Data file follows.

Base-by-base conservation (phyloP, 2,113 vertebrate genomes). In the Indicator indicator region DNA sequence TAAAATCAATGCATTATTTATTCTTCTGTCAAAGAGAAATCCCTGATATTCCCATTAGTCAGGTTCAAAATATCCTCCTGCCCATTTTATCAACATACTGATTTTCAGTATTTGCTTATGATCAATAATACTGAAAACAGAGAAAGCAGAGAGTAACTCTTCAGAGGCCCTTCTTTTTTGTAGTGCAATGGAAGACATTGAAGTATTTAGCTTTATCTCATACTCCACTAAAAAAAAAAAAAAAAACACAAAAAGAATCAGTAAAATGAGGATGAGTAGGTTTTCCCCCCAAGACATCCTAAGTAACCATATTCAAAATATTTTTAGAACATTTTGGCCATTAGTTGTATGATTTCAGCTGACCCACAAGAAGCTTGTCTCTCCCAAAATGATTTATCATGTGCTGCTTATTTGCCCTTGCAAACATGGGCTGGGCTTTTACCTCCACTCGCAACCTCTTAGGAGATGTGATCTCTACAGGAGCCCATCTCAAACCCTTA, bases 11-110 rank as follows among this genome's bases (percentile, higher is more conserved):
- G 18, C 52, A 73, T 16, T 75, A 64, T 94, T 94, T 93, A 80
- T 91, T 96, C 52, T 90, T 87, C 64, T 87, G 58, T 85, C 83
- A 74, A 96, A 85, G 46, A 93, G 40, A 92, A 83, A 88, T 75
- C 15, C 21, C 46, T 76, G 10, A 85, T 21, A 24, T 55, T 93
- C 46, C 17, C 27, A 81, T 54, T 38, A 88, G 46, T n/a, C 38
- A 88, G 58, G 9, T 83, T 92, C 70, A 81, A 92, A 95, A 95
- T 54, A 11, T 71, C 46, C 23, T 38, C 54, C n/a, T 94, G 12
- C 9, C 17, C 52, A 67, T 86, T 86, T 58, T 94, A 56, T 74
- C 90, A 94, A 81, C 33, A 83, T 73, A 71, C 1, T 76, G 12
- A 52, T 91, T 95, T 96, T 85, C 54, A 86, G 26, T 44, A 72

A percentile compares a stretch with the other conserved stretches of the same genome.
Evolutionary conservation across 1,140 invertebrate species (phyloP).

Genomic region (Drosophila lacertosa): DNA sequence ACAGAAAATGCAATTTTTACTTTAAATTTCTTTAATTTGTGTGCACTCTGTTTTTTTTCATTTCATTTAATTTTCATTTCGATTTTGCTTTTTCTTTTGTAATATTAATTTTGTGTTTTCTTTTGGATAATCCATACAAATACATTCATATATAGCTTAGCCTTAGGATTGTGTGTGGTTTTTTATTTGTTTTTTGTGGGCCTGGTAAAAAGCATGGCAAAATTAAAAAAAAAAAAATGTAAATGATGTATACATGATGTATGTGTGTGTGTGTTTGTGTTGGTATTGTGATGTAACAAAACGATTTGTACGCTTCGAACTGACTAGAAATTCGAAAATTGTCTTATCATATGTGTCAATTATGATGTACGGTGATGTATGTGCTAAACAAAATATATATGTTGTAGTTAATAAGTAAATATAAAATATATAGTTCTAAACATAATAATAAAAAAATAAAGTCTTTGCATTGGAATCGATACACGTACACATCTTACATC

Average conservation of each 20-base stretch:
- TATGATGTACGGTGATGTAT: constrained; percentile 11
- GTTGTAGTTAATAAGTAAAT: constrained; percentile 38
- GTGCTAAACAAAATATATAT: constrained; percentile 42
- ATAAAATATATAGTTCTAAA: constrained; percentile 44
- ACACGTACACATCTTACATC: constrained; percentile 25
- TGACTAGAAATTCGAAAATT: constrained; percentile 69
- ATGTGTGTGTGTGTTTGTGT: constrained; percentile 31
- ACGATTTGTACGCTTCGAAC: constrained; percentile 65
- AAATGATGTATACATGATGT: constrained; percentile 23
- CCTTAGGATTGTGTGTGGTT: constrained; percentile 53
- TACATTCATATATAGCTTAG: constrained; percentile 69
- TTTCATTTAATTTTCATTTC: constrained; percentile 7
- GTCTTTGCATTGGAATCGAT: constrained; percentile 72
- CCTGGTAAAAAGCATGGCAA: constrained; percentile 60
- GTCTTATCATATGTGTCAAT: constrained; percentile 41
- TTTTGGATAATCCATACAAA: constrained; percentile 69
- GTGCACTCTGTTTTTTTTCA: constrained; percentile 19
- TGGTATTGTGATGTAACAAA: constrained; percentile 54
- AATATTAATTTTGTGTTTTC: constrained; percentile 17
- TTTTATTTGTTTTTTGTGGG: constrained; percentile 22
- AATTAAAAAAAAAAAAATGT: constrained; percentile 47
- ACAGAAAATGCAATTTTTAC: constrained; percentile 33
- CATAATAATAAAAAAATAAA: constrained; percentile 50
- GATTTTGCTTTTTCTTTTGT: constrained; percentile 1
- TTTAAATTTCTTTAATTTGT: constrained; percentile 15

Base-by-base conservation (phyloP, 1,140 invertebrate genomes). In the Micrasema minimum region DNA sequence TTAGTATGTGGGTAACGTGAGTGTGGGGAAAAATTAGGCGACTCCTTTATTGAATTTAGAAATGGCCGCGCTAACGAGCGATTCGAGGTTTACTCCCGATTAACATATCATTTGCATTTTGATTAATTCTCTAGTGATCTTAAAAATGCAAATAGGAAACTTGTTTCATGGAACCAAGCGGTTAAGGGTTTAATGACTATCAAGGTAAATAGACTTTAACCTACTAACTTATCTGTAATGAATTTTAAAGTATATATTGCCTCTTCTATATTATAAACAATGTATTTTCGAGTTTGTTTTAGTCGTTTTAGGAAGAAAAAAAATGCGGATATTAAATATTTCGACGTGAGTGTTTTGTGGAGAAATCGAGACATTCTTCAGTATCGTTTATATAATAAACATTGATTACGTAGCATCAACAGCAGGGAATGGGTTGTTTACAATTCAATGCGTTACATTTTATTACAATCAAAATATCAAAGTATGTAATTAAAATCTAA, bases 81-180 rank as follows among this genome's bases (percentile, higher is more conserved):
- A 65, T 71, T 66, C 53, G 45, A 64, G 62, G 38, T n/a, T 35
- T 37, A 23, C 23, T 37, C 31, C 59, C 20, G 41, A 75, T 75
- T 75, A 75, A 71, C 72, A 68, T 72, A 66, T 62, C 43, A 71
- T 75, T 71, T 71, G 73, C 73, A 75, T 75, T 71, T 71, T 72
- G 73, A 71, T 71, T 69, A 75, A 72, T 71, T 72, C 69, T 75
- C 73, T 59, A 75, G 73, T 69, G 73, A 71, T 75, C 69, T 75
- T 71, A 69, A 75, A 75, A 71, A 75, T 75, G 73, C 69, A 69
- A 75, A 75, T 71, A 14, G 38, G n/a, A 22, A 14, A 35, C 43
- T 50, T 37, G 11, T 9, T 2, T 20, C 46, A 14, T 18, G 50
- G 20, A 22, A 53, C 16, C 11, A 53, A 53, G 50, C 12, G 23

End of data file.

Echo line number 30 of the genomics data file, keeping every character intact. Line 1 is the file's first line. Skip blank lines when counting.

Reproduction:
- GTCTTATCATATGTGTCAAT: constrained; percentile 41